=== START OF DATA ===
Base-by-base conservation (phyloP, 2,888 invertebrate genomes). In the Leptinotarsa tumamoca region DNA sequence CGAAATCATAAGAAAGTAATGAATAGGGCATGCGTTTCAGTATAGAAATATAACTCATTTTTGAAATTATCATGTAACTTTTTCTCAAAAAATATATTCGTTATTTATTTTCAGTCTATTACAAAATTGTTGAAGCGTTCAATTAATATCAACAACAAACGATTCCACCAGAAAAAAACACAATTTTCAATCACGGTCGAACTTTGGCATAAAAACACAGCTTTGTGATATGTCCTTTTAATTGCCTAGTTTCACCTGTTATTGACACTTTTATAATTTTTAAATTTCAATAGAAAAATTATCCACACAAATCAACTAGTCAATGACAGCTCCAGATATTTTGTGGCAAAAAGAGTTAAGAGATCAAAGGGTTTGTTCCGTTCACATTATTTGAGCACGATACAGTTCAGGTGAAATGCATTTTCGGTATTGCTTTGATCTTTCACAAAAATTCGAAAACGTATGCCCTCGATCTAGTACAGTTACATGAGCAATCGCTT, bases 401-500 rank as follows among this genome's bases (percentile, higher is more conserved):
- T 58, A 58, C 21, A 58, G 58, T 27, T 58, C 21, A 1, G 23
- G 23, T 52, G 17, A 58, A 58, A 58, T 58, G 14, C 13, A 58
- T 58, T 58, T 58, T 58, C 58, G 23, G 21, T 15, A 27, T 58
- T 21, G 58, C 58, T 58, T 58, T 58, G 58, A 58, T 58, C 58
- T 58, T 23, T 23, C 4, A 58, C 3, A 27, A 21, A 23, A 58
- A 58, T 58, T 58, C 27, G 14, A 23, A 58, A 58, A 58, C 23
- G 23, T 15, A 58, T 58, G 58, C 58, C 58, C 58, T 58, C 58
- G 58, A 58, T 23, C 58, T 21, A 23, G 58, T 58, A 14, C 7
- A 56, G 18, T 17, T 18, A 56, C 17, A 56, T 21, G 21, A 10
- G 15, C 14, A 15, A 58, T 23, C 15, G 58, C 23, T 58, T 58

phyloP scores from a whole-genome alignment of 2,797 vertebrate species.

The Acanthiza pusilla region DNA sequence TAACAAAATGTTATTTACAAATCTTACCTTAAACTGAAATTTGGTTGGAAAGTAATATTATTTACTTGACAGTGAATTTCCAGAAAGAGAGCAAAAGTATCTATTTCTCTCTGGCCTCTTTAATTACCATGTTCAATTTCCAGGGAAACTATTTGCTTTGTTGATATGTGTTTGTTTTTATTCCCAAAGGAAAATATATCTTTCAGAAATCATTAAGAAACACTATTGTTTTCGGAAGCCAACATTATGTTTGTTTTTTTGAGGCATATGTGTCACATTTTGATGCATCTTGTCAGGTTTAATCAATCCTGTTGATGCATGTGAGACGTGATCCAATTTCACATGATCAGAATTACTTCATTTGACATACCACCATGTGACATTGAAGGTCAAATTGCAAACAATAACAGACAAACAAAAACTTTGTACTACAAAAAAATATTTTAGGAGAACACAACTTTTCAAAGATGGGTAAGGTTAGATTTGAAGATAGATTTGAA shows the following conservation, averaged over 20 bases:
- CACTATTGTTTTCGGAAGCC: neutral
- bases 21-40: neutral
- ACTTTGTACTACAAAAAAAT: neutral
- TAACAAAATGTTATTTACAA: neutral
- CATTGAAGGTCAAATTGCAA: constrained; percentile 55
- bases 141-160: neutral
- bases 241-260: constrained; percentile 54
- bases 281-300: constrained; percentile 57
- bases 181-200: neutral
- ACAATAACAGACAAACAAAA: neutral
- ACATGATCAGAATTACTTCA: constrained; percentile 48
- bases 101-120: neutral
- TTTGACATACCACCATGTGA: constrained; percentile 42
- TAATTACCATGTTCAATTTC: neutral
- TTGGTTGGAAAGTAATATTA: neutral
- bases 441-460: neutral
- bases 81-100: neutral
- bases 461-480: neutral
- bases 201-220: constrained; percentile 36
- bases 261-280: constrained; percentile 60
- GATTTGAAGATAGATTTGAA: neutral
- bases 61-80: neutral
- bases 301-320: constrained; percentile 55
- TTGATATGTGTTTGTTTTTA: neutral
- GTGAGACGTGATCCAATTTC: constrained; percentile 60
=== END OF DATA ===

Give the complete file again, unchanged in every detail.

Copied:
Base-by-base conservation (phyloP, 2,888 invertebrate genomes). In the Leptinotarsa tumamoca region DNA sequence CGAAATCATAAGAAAGTAATGAATAGGGCATGCGTTTCAGTATAGAAATATAACTCATTTTTGAAATTATCATGTAACTTTTTCTCAAAAAATATATTCGTTATTTATTTTCAGTCTATTACAAAATTGTTGAAGCGTTCAATTAATATCAACAACAAACGATTCCACCAGAAAAAAACACAATTTTCAATCACGGTCGAACTTTGGCATAAAAACACAGCTTTGTGATATGTCCTTTTAATTGCCTAGTTTCACCTGTTATTGACACTTTTATAATTTTTAAATTTCAATAGAAAAATTATCCACACAAATCAACTAGTCAATGACAGCTCCAGATATTTTGTGGCAAAAAGAGTTAAGAGATCAAAGGGTTTGTTCCGTTCACATTATTTGAGCACGATACAGTTCAGGTGAAATGCATTTTCGGTATTGCTTTGATCTTTCACAAAAATTCGAAAACGTATGCCCTCGATCTAGTACAGTTACATGAGCAATCGCTT, bases 401-500 rank as follows among this genome's bases (percentile, higher is more conserved):
- T 58, A 58, C 21, A 58, G 58, T 27, T 58, C 21, A 1, G 23
- G 23, T 52, G 17, A 58, A 58, A 58, T 58, G 14, C 13, A 58
- T 58, T 58, T 58, T 58, C 58, G 23, G 21, T 15, A 27, T 58
- T 21, G 58, C 58, T 58, T 58, T 58, G 58, A 58, T 58, C 58
- T 58, T 23, T 23, C 4, A 58, C 3, A 27, A 21, A 23, A 58
- A 58, T 58, T 58, C 27, G 14, A 23, A 58, A 58, A 58, C 23
- G 23, T 15, A 58, T 58, G 58, C 58, C 58, C 58, T 58, C 58
- G 58, A 58, T 23, C 58, T 21, A 23, G 58, T 58, A 14, C 7
- A 56, G 18, T 17, T 18, A 56, C 17, A 56, T 21, G 21, A 10
- G 15, C 14, A 15, A 58, T 23, C 15, G 58, C 23, T 58, T 58

phyloP scores from a whole-genome alignment of 2,797 vertebrate species.

The Acanthiza pusilla region DNA sequence TAACAAAATGTTATTTACAAATCTTACCTTAAACTGAAATTTGGTTGGAAAGTAATATTATTTACTTGACAGTGAATTTCCAGAAAGAGAGCAAAAGTATCTATTTCTCTCTGGCCTCTTTAATTACCATGTTCAATTTCCAGGGAAACTATTTGCTTTGTTGATATGTGTTTGTTTTTATTCCCAAAGGAAAATATATCTTTCAGAAATCATTAAGAAACACTATTGTTTTCGGAAGCCAACATTATGTTTGTTTTTTTGAGGCATATGTGTCACATTTTGATGCATCTTGTCAGGTTTAATCAATCCTGTTGATGCATGTGAGACGTGATCCAATTTCACATGATCAGAATTACTTCATTTGACATACCACCATGTGACATTGAAGGTCAAATTGCAAACAATAACAGACAAACAAAAACTTTGTACTACAAAAAAATATTTTAGGAGAACACAACTTTTCAAAGATGGGTAAGGTTAGATTTGAAGATAGATTTGAA shows the following conservation, averaged over 20 bases:
- CACTATTGTTTTCGGAAGCC: neutral
- bases 21-40: neutral
- ACTTTGTACTACAAAAAAAT: neutral
- TAACAAAATGTTATTTACAA: neutral
- CATTGAAGGTCAAATTGCAA: constrained; percentile 55
- bases 141-160: neutral
- bases 241-260: constrained; percentile 54
- bases 281-300: constrained; percentile 57
- bases 181-200: neutral
- ACAATAACAGACAAACAAAA: neutral
- ACATGATCAGAATTACTTCA: constrained; percentile 48
- bases 101-120: neutral
- TTTGACATACCACCATGTGA: constrained; percentile 42
- TAATTACCATGTTCAATTTC: neutral
- TTGGTTGGAAAGTAATATTA: neutral
- bases 441-460: neutral
- bases 81-100: neutral
- bases 461-480: neutral
- bases 201-220: constrained; percentile 36
- bases 261-280: constrained; percentile 60
- GATTTGAAGATAGATTTGAA: neutral
- bases 61-80: neutral
- bases 301-320: constrained; percentile 55
- TTGATATGTGTTTGTTTTTA: neutral
- GTGAGACGTGATCCAATTTC: constrained; percentile 60